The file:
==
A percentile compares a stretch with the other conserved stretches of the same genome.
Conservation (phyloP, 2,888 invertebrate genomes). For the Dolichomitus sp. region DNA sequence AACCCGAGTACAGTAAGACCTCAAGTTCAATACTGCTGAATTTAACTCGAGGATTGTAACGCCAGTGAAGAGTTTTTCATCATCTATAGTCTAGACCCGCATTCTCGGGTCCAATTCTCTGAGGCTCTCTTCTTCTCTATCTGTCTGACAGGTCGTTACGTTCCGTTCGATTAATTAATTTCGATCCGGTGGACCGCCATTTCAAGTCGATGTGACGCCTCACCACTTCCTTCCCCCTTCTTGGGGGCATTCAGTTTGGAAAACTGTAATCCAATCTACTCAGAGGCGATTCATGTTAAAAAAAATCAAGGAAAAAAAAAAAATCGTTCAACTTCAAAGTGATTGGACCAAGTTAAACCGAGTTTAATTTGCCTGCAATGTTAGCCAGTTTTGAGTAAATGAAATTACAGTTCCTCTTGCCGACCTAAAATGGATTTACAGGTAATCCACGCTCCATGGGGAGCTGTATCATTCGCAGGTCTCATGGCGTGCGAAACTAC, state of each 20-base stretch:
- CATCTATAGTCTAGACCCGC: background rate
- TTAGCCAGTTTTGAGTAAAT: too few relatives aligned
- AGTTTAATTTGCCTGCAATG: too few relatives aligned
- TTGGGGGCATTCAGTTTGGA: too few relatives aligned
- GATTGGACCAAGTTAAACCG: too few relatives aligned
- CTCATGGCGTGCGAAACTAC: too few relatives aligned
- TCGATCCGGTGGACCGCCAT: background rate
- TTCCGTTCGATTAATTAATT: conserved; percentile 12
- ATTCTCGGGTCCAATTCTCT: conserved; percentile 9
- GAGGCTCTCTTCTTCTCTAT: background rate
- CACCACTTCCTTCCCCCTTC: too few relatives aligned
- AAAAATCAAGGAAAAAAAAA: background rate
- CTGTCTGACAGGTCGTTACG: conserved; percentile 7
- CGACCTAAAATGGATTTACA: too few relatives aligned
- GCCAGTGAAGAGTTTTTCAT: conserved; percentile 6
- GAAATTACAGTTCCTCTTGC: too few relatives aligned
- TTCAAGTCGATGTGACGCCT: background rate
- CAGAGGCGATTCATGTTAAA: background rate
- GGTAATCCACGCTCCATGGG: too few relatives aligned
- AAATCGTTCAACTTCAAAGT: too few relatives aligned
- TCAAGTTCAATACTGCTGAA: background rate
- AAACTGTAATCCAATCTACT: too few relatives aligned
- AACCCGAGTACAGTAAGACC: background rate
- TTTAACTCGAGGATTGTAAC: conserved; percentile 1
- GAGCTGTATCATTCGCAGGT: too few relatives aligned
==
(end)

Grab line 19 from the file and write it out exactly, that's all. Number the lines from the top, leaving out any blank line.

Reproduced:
- TTCAAGTCGATGTGACGCCT: background rate